Washington Report on Middle East Affairs, May-June 2009, pages 30-31
Congress Finally Passes FY ’09 Omnibus Appropriations Bill, Including Foreign Aid
By Shirl McArthur
As reported in the December 2008 issue of the Washington Report on Middle East Affairs, rather than passing most FY ’09 appropriations bills last year, Congress in September passed a “continuing resolution” continuing appropriations for FY ’09 at the previous year’s level through March 1, 2009. Finally, after almost five months, Congress in March passed a new, “omnibus” bill, H.R. 1105, for the remainder of FY ’09 (which ends Sept. 30 of this year).
The aid appropriations in the bill, either earmarked or mentioned in the bill’s accompanying Explanatory Report are as follows:
- Israel: no economic aid, $2.38 billion in military aid plus the $170 million in the FY ’08 supplemental appropriations, for a total of $2.55 billion, plus $30 million for “refugee assistance”;
- West Bank and Gaza: “not more than” $75 million in economic aid;
- Egypt: $200 million in economic aid and $1.3 billion in military aid;
- Jordan: $363.547 million in economic aid and $235 million in military aid;
- Lebanon: $67.5 million in economic aid, of which $10 million is for scholarships at American educational institutions, and $58.2 million in military aid;
- Tunisia: $1.5 million in economic aid and $12 million in military aid;
- Yemen: $21 million in economic aid.
- In addition, there is $30 million for the Near East Regional Democracy program.
Israel’s $2.55 billion in military aid is consistent with the 2007 Memorandum of Understanding between the U.S. and Israel that the U.S. will give Israel $30 billion in military aid over the next 10 years. As usual, there is a separate provision saying that 26.3 percent, or $670.65 million, of Israel’s military aid can be spent in Israel. Israel is the only recipient of American foreign aid that is not required to spend all its military aid in the U.S.
H.R. 1105 was a negotiated product of House and Senate appropriators—in effect a “conference report.” After the House passed it on Feb. 25, Speaker Nancy Pelosi (D-CA) said that if the Senate added amendments, she would not bring it to the House floor again, thereby forcing the government to continue operating at the FY ’funding level. Nevertheless, several Republican senators tried to derail the bill by adding amendments.
Of interest to the Middle East were Amendments 629, 630, and 631, all offered by Sen. Jon Kyl (R-AZ). The first would prohibit funds from being used to resettle Palestinians from Gaza into the U.S.; the second would require a report on countering smuggling efforts into Gaza; and Kyl’s third amendment would require the secretary of state to certify that no reconstruction funds for Gaza will be diverted to Hamas. Kyl withdrew his first amendment, and all the other amendments, along with Kyl’s remaining two, were defeated. The Senate passed the bill on March 10, and President Barack Obama signed it the following day.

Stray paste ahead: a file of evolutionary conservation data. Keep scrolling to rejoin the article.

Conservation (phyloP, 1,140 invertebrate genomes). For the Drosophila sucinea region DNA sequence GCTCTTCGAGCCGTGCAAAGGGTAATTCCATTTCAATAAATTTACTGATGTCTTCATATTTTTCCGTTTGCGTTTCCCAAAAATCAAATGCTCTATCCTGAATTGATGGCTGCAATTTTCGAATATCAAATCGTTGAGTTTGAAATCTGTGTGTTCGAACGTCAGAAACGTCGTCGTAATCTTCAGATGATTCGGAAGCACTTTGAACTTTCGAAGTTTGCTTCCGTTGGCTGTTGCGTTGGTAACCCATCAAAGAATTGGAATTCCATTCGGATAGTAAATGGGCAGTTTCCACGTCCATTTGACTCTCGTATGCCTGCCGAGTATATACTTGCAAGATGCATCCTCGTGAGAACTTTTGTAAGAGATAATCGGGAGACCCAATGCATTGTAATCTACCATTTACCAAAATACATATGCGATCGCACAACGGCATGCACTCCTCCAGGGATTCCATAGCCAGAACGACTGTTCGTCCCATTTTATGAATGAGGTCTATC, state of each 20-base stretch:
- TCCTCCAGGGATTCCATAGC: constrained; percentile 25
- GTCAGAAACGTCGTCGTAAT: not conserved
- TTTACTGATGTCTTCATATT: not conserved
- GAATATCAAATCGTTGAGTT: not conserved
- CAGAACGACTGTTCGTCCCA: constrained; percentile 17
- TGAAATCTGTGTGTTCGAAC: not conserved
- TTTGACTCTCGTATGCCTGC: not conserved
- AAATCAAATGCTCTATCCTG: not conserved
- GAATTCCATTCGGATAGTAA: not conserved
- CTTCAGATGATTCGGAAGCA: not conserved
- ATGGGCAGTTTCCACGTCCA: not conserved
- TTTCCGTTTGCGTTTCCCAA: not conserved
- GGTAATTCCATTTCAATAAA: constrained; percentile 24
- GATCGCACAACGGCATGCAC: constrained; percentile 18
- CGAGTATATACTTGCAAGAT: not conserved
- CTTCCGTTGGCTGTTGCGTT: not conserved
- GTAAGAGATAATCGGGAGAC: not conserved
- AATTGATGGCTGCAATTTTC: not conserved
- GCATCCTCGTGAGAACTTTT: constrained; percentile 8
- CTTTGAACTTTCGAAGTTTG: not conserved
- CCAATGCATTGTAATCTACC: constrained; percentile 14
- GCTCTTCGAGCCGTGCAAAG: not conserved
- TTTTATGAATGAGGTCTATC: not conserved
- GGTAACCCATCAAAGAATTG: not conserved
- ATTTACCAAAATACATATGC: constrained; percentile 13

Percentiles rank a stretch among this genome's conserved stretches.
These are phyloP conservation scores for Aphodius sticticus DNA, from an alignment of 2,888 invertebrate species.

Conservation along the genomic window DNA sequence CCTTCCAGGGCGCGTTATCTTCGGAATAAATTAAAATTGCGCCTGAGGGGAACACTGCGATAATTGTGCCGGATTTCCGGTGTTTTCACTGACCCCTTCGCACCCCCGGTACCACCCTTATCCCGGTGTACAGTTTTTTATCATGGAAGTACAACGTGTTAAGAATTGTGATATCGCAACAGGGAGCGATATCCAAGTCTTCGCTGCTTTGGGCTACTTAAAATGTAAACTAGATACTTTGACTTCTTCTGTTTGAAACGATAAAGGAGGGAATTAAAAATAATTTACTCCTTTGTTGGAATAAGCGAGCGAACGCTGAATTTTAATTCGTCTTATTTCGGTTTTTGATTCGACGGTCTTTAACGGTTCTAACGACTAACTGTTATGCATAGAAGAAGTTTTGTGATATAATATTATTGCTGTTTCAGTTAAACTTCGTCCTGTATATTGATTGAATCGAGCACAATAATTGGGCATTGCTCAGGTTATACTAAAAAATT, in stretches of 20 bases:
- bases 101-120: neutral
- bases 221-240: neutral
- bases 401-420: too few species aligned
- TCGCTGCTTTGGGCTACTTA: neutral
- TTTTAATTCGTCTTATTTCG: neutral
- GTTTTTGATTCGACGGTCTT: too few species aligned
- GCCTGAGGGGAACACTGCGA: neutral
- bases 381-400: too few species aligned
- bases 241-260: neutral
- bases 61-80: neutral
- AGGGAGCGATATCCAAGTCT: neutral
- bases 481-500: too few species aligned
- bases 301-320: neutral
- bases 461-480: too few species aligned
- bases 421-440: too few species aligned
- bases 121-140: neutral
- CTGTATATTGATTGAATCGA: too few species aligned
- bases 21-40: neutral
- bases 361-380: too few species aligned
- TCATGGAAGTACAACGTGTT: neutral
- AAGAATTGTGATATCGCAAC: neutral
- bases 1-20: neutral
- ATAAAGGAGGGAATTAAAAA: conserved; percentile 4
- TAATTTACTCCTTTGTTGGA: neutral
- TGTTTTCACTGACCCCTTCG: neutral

Proposed Gaza Recovery Funds Get Mixed Congressional Reception
At the March 2 donors conference to raise funds for Gaza recovery, Secretary of State Hillary Clinton announced plans to provide $900 million for Gaza and the Palestinian Authority (PA). Of this, only $300 million is proposed for Gaza recovery. Of the remainder, $200 million is proposed for PA budget support to pay wages, and $400 million to support reform and development in the West Bank. A State Department spokesman emphasized that none of the money for Gaza would go to Hamas. It is to go through USAID “in coordination with U.N. agencies, international organizations and USAID grantees, and through the Department of State for U.N. agencies, ICRC [International Committee of the Red Cross], and other humanitarian organizations.”
The funds must be approved by Congress, and initial congressional reactions were mixed. Stalwart Israel supporters Reps. Shelley Berkley (D-NV), Eric Cantor (R-VA), Mark Kirk (R-IL), Mike Pence (R-IN) and Ileana Ros-Lehtinen (R-FL), who apparently see the Middle East as a zero-sum game (if it’s good for the Arabs it must be bad for Israel), reflexively announced their opposition. Berkley wrote to Clinton demanding that the money be conditioned on the release of Israeli soldier Gilad Shalit, who was captured by Hamas in 2006. In addition, Rep. Mike Coffman (R-CO) sent a letter to Clinton, signed by 19 other representatives, urging her to withhold the $300 million for Gaza because giving money to Palestinians in Gaza “is no different than giving the money directly to Hamas.”
In contrast, House Foreign Affairs Middle East subcommittee chairman Gary Ackerman (D-NY), who seems to realize that a peaceful Palestinian state is good for Israel, held a Feb. 12 hearing on “Gaza after the war.” In his opening statement, Ackerman urged that Gaza’s humanitarian and reconstruction needs be met, but he also blasted both Israelis and Palestinians for causing progress toward a two-state solution to be “spiraling downward.” He specifically equated terrorism and the firing of rockets with “the march of settlements and outposts” and “the perpetuation of settler pogroms.” At the same hearing Rep. Robert Wexler (D-FL) said “the notion that Israel can continue to expand settlements...without diminishing the capacity of a two-state solution is both unrealistic and...hypocritical.”
Similarly, Sen. John Kerry (D-MA) and Reps. Brian Baird (D-WA) and Keith Ellison (D-MN) visited Gaza shortly after the Israeli assault and were appalled at the destruction they saw. They cited an immediate need for humanitarian aid and said that Israel should be persuaded to open the borders for aid. (For Baird’s account of their visit see the April Washington Report on Middle East Affairs, p. 21.) Later, after visiting Gaza for half a day, Rep. Rush Holt (D-NJ) called for increased opening of the border crossings to allow “expanded humanitarian and reconstruction aid” (see p. 70).
More Positive Congressional Actions